from “Stubborn for Liberty, the Dutch in New York” by Alice P. Kenney chapter entitled “Recovering the Dutch Tradition”
p.243-245. Transcribed by Cheri Branca. Edited and tagged by Rolland Everitt.
…Also centered on a woman, interestingly enough, was a cause celebre which made a wide public aware of the Dutch. Anneke Janse, her husband Roelof, their two small daughters, and Anneke’s sister and their mother, a midwife, all apparently from Norway, were among the first settlers of Rensselaerswyck in 1630. But Roelof, a seaman, did not prosper as a farmer, and his women folk disposed of quantities of household goods — quite possibly in the Indian trade — so the family left the Patroon’s service in 1634 before the completion of their contract. But Roelof died in 1636, soon after they settled on a farm in Manhattan, and in 1638 Anneke married Domine Everardus Bogardus. Soon after this marriage she became involved in a colorful incident in which some of her husband’s political opponents caused her to be arrested for indecent exposure in the streets of New Amsterdam. Anneke’s defense was that while passing the blacksmith shop — the seventeenth century equivalent of a gas station as a male gathering place — she merely tidily lifted her skirts to keep them out of the filth which had accumulated in the street. This defense was accepted, and the incident illustrates one use to which sensation-starved frontier colonists put their courts and also the the earthy humor and broad practical joking which was often a feature of Dutch civic controversy. Thereafter Anneke became the mother of four Bogardus children, in addition to her five by Roelof Janse. After her second husband’s death at sea, she went to Fort Orange to live with her married daughter and “make a living” — presumably at the fur trade, since this was the principal occupation of the town. At her death in 1663 she left a modest estate, of which part, which descended to her four surviving children by Roelof Janse, was the 62 acre farm on Manhattan Island which she had inherited from him.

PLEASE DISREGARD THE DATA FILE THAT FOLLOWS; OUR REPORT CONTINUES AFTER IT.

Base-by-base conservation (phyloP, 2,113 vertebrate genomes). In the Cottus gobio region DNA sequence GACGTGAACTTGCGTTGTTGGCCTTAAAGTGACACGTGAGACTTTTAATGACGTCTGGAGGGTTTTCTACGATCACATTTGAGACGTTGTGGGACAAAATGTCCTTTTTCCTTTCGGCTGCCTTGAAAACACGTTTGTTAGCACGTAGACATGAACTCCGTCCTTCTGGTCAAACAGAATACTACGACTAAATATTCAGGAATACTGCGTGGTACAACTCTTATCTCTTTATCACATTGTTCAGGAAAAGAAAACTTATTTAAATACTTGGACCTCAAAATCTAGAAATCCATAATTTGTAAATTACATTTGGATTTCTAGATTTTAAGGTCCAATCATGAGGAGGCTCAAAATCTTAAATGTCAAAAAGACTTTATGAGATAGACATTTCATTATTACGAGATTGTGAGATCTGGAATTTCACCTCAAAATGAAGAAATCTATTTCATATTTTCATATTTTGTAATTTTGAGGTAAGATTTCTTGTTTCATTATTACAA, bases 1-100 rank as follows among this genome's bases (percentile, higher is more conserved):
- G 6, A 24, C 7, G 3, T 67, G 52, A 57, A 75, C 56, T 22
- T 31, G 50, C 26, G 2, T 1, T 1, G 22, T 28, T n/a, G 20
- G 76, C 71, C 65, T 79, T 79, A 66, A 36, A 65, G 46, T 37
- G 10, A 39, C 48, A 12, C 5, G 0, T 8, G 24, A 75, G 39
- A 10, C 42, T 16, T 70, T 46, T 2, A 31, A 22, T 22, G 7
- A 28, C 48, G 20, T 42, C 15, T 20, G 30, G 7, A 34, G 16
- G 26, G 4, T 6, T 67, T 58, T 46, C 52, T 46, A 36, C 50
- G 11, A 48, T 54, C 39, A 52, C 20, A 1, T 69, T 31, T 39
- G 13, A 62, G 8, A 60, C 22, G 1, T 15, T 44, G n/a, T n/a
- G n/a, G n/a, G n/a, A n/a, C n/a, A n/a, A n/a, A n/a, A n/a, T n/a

It was this farm which, over two centuries later, made Anneke famous. After a number of transfers, the land became the property of Trinity Church, and, with the rise in property values on lower Manhattan, immensely valuable. But in one of these transfers, one of Anneke’s minor grandchildren had inadvertently been omitted from the deed. His descendants discovered this fact about 1750, and between then and 1847 sued repeatedly and unsuccessfully to break the church’s title to the land. In spite of these legal defeats, the myth would not die; another suit was instituted in 1909, and in the next quarter century the cause attracted much publicity. Lawyers, genealogists, and promoters who scented an opportunity to make a fast buck thereupon started searching for all the living descendants of Anneke Janse, who turned out to be more numerous even than descendants of the passengers on the Mayflower. Finally, the Legislature passed a special act quieting the title and forbidding any further suits, on the grounds that similar irregularities would have called most titles dating from the seventeenth century into question. It also became clear that if the heirs had won, there would be so many of them that the share of each, even in the vast wealth in dispute, would have been less than the contributions many of them were induced to make toward the expenses of litigation.